Many people find comfort in the rustic pleasures of Old Sacramento – the quaint cobblestones of Front Street, the wooden planking of the boardwalk, the lawn near the California State Railroad Museum. On Saturday, a swarm of cyclocross riders gritted their teeth at the dynamic terrain, pushing their way through what many considered the most scenic, but physically demanding, race course of the season.
Cyclocross is a hybrid of road and mountain biking, built around gradient changes, raised obstacles and hairpin turns. It requires fitness and finesse – and a healthy sense of humility when things inevitably go awry.
Saturday’s race, organized by Sacramento Cyclocross, drew about 350 spandex-clad cyclists of all ages to the 2.2- mile course, which took them in winding laps around the train depot, over the Delta King dock and past other iconic backdrops. They dug through the deep gravel between the railroad tracks before dipping down to the American River bike trail, which they rode to Matsui Waterfront Park. There they tackled a formidable hill, then headed back to more of the on-the-bike-off-the-bike melee that cyclocross demands.
“It’s a strange little sport … you’re supposed to have lots of different surfaces and this venue is that: we’ve got dirt, we’ve got pavement, we’ve got grass, we’ve got cobblestones,” said William Dunkum, race announcer. “The racers are real happy with the course today.”
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Cyclocross was invented in Belgium as a winter sport, meant to occupy athletes when the ground was too muddy for anything else. It is typically divided by gender and into brackets of difficulty, with the most elite cyclists riding the entire course in only one gear. Racers often need to make choices about when to ride the bike over a hill or a barrier, and when to get off and run with the bike in hand.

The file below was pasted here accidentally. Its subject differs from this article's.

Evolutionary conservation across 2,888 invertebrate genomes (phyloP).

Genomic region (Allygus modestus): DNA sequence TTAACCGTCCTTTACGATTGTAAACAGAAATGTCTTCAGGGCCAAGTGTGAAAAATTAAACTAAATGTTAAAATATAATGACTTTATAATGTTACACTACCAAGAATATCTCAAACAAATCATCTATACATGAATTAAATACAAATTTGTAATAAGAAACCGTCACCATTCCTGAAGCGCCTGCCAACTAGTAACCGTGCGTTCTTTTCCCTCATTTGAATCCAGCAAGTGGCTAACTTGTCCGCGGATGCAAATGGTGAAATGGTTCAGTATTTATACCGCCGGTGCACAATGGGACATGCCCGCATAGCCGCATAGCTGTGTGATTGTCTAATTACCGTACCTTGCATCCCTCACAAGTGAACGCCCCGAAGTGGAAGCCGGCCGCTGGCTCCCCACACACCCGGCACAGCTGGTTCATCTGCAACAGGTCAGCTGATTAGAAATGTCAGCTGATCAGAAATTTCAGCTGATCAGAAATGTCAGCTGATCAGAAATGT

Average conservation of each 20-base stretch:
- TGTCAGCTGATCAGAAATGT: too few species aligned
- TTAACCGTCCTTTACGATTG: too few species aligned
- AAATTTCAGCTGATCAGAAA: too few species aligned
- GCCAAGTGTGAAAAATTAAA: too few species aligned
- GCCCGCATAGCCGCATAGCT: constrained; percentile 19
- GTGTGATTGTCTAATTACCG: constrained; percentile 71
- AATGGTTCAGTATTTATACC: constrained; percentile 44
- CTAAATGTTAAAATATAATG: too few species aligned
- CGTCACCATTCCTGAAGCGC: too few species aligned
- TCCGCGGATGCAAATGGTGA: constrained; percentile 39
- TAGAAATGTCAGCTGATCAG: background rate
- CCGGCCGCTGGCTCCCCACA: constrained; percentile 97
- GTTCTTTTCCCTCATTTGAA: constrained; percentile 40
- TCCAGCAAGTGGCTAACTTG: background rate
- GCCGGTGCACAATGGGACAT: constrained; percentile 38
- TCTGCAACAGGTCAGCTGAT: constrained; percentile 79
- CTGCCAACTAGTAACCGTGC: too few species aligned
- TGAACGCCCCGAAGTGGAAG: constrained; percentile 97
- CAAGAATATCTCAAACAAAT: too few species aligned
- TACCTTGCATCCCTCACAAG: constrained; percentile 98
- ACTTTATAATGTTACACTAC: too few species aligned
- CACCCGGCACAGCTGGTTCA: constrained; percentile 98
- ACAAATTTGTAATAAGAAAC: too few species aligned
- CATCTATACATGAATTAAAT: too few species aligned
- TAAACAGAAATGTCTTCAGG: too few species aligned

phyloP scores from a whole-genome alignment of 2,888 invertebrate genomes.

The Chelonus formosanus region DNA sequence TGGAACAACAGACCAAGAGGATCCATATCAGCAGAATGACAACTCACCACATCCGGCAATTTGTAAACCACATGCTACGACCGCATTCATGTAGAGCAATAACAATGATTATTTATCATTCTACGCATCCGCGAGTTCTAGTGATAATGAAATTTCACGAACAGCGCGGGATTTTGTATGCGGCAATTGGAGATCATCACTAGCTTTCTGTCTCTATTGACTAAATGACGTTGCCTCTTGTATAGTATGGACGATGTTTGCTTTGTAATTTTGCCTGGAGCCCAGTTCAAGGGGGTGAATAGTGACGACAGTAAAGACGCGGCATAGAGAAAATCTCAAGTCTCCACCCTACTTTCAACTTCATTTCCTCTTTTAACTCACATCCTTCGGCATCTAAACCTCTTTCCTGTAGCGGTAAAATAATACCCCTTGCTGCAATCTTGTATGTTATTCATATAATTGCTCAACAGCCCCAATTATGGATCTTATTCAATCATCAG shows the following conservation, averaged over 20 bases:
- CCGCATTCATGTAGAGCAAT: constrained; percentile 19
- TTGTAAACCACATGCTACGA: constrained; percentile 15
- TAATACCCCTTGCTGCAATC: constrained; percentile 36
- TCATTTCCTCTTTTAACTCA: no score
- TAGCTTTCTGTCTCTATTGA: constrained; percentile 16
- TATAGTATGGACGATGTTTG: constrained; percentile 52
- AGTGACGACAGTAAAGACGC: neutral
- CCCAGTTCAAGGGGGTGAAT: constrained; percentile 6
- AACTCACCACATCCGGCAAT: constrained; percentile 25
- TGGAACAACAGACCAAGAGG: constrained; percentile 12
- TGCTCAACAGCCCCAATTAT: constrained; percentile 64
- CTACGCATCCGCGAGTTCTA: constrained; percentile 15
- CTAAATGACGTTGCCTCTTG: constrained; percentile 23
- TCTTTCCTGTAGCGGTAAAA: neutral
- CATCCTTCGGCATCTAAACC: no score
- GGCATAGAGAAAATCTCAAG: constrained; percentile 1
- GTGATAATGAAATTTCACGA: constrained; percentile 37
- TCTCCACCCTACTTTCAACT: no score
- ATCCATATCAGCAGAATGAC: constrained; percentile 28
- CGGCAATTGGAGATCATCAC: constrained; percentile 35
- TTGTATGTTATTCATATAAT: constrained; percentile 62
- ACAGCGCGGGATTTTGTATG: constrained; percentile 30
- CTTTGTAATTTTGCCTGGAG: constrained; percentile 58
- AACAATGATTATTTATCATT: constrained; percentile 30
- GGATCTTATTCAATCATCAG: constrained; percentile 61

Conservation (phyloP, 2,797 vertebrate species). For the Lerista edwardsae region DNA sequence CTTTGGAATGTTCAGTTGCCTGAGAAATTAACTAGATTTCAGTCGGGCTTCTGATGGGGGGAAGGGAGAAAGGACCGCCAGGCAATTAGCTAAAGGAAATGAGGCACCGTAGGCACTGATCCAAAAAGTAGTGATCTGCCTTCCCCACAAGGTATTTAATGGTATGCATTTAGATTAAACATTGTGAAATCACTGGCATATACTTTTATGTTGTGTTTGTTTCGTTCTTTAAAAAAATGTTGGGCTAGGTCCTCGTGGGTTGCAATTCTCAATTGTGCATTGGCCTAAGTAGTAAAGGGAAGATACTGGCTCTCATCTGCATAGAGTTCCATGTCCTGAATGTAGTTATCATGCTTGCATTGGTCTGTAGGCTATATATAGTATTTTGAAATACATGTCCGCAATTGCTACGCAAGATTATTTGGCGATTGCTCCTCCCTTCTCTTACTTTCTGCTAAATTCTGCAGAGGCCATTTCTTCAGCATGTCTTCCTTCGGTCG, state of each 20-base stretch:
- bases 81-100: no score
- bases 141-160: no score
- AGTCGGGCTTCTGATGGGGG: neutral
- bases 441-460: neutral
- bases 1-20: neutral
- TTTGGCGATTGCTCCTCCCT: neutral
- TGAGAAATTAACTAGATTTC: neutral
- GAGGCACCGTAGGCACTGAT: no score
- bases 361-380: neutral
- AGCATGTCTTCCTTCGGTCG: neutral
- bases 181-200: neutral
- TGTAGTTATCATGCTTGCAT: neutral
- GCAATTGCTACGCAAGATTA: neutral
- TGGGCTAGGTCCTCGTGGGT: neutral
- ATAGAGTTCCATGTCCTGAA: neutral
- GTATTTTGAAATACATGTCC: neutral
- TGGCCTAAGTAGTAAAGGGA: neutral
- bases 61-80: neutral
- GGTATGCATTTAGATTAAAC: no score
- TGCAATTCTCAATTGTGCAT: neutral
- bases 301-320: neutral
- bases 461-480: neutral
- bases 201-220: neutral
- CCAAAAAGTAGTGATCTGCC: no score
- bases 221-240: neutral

“It comes down to where you’re going to burn more energy,” said Clint Claassen, race director and pro cyclist. “Cyclocross is very intense … You need to be able to dismount and remount smoothly. It’s practice, and it’s commitment.”
Still, the racers in the Sacramento cyclocross community don’t take themselves too seriously. Spectators traditionally dangle “hand-ups” of snacks or cash from vantage points for racers to swipe, if they dare. Commentators engage in friendly heckling, and supporters cheer words of encouragement from the sidelines.
Susan Butterworth of Folsom, who raced in the women’s bracket Saturday and has taken part in cyclocross for a few years, said the sport is more about camaraderie than competition.
“I’m not a pro,” she said while watching the first round. “There are all levels of riders who do this race. Everybody is really encouraging. It’s like one big team.”
Saturday marked the finale of an eight-race Sacramento Cyclocross series, organized by El Dorado Hills-based event company TimeYourRace. They began bringing the sport to regional venues in October with the help of Yolo Brewing Company.
Unlike the first seven races, which were held mostly in grassy state parks, the Old Sacramento venue offered an urban feel, and perhaps a bigger crowd. Weekend shoppers pulled over to watch the curious sport or looked on from the windows of restaurants. Many had never seen or heard of cyclocross.
Susannah Rominger, special event coordinator for the Capital District of California State Parks, said all merchants were notified of the race in advance and were able to stay open for business.
Elk Grove resident and cyclocross beginner Rudy Alfonso said he was happy to finish the race without causing any crashes. He prepared for the tumultuous course by setting up homemade barriers and traffic cones in a nearby park. Alfonso, 41, first tried cyclocross about two years ago, after a heart attack got him back into the habit of exercising.
“I started exercising, going out, riding the bike for the first time, without having exercised most of my life,” he said. “ ‘Cross’ gets me motivated to train and to ride and to do things in the middle of the week to get ready for a race. There’s been a lot of benefit.”
Call The Bee’s Sammy Caiola, (916) 321-1636.